PubMed

Transcatheter valve implantation continues to grow worldwide and has been used principally for the nonsurgical management of native aortic valvular disease-as a potentially less invasive method of valve replacement in high-risk and inoperable patients with severe aortic valve stenosis. Given the burden of valvular heart disease in the general population and the increasing numbers of patients who have had previous valve operations, we are now seeing a growing number of high-risk patients presenting with prosthetic valve stenosis, who are not potential surgical candidates. For this high-risk subset transcatheter valve delivery may be the only option. Here, we present an inoperable patient with severe, prosthetic valve aortic and mitral stenosis who was successfully treated with a trans catheter based approach, with a valve-in-valve implantation procedure of both aortic and mitral valves. PMID:25849702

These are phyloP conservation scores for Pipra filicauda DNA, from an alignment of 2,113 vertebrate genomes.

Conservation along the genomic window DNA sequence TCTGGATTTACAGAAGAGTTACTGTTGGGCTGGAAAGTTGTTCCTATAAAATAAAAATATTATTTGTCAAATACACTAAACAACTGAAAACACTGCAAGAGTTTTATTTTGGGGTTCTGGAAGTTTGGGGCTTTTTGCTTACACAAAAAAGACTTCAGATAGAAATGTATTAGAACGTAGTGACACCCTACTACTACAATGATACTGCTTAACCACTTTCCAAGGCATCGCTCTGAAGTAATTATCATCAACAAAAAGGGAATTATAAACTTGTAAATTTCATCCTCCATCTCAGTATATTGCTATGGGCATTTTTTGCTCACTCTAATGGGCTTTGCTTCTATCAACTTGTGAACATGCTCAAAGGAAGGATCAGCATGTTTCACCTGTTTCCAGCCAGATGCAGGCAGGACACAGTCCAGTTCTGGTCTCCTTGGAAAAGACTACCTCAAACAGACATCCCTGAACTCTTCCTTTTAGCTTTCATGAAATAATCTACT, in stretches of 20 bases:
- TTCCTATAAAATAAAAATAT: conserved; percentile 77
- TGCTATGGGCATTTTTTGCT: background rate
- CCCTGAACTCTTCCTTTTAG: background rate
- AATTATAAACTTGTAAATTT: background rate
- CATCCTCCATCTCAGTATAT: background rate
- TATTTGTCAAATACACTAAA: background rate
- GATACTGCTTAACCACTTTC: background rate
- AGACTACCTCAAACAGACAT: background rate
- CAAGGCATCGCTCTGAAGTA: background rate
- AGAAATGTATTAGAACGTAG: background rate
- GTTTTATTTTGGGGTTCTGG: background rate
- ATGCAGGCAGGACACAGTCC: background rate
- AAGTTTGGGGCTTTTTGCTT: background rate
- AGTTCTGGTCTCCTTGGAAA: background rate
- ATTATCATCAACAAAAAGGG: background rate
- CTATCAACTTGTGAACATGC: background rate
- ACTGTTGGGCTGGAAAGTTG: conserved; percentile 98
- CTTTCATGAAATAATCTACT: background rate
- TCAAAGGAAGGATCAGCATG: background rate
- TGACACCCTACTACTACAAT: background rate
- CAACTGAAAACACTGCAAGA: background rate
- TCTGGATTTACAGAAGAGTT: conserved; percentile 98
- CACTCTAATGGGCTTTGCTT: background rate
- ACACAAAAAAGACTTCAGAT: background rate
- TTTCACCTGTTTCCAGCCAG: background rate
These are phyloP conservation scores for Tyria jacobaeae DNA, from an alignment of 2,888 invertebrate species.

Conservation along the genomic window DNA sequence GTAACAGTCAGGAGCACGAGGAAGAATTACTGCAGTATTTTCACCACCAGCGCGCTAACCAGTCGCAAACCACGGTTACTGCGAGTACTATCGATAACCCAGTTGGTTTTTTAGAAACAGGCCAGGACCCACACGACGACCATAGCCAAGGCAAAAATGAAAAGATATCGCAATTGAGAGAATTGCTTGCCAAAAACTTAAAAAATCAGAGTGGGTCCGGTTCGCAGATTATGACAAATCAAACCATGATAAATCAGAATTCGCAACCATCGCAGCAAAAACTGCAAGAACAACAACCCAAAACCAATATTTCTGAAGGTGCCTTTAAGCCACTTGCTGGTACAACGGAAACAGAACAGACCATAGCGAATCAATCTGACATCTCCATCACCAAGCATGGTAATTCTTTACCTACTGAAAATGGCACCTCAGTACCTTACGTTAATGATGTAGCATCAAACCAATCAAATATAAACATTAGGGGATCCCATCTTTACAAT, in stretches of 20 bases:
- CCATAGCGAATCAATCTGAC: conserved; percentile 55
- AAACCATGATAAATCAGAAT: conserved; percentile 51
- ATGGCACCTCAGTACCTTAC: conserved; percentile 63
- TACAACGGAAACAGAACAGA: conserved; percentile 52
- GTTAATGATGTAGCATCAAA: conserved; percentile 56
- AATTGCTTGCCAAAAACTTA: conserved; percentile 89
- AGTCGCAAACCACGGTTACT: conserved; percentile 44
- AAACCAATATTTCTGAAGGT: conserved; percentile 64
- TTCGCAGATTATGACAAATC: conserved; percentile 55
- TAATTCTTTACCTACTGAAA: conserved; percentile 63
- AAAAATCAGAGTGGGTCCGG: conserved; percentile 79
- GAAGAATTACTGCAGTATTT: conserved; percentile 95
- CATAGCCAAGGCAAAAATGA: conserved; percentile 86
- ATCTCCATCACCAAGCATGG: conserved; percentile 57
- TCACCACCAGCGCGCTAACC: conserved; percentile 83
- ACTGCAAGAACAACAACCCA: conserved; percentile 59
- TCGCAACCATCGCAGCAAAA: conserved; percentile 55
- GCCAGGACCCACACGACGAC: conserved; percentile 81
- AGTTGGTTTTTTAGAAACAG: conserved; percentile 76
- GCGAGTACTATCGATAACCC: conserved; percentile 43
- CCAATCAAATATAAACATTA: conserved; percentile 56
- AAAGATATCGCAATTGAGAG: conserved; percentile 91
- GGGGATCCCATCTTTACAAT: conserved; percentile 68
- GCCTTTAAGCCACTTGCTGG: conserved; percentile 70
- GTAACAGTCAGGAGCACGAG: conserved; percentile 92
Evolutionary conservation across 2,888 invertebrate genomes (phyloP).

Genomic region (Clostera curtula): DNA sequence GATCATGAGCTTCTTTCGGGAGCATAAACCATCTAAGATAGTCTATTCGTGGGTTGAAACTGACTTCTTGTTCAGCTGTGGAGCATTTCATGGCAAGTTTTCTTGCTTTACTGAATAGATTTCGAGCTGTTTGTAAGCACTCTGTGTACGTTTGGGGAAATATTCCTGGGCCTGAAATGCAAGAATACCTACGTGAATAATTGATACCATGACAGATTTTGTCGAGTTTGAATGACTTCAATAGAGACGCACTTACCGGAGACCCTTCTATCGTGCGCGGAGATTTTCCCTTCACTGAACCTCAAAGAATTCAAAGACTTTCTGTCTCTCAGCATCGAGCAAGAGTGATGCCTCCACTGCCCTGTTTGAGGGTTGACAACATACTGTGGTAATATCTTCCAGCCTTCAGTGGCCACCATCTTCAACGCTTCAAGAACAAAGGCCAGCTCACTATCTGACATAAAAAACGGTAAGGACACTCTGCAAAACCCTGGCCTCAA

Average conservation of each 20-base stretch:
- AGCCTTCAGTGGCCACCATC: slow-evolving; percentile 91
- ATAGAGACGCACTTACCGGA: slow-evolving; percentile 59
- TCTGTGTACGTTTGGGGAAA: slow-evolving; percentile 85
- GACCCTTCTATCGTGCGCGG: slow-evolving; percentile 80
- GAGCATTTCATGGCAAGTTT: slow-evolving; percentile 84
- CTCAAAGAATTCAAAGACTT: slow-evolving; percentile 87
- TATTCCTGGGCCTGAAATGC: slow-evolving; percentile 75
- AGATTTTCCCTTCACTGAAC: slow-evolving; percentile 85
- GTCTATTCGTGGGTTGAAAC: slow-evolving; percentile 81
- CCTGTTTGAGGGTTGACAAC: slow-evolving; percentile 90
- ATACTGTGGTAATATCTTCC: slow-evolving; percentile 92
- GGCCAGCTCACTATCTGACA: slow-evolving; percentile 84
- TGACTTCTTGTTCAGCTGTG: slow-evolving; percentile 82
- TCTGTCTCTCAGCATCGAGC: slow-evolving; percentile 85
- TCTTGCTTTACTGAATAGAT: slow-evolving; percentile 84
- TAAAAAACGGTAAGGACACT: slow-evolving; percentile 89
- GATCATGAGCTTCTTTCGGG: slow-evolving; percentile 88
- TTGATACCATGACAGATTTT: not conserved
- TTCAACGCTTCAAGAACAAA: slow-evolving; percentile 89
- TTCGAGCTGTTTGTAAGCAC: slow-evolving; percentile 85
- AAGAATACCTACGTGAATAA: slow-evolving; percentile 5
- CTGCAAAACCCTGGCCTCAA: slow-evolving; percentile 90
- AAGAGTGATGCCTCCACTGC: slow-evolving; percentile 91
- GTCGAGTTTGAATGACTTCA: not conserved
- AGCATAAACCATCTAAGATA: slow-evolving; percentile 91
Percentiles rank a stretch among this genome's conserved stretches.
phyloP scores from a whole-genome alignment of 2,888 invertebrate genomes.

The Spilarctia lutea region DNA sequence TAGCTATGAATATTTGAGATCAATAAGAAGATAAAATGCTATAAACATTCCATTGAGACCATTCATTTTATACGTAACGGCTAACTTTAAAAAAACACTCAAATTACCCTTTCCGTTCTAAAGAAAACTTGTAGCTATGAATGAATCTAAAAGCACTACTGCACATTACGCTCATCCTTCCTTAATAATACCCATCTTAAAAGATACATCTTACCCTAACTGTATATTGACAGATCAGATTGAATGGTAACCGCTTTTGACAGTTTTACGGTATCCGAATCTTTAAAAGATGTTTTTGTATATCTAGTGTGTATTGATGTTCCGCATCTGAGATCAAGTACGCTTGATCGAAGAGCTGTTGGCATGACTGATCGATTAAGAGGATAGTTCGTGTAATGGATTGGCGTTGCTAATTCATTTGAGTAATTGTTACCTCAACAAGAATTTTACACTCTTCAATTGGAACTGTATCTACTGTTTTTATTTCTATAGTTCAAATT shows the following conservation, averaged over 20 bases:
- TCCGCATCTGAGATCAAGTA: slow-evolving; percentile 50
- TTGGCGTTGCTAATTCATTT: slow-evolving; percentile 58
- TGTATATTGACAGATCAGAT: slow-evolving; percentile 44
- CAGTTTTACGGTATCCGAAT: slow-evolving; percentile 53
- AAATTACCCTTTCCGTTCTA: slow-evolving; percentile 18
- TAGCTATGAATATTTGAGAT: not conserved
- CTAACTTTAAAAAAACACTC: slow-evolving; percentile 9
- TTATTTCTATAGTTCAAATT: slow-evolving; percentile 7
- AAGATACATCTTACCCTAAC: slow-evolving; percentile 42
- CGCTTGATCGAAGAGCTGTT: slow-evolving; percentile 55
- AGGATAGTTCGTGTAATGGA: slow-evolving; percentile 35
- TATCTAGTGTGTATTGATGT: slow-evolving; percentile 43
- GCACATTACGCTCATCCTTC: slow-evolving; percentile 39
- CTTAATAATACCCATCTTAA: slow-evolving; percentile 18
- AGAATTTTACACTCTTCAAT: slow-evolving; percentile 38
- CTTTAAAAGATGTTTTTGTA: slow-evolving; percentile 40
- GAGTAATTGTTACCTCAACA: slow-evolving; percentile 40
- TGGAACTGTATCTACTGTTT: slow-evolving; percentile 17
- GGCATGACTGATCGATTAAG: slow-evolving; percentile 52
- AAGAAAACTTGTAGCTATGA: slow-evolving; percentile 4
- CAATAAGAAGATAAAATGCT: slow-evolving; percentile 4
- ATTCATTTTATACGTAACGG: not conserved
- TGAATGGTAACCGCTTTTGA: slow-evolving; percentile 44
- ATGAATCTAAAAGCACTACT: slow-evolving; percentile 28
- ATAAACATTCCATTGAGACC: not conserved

Ramakrishna, Harish; DeValeria, Patrick A; Sweeney, John P; Mookaram, Farouk

2015-01-01

324

Aortic regurgitation after transcatheter aortic valve implantation: mechanisms and implications  

PubMed Central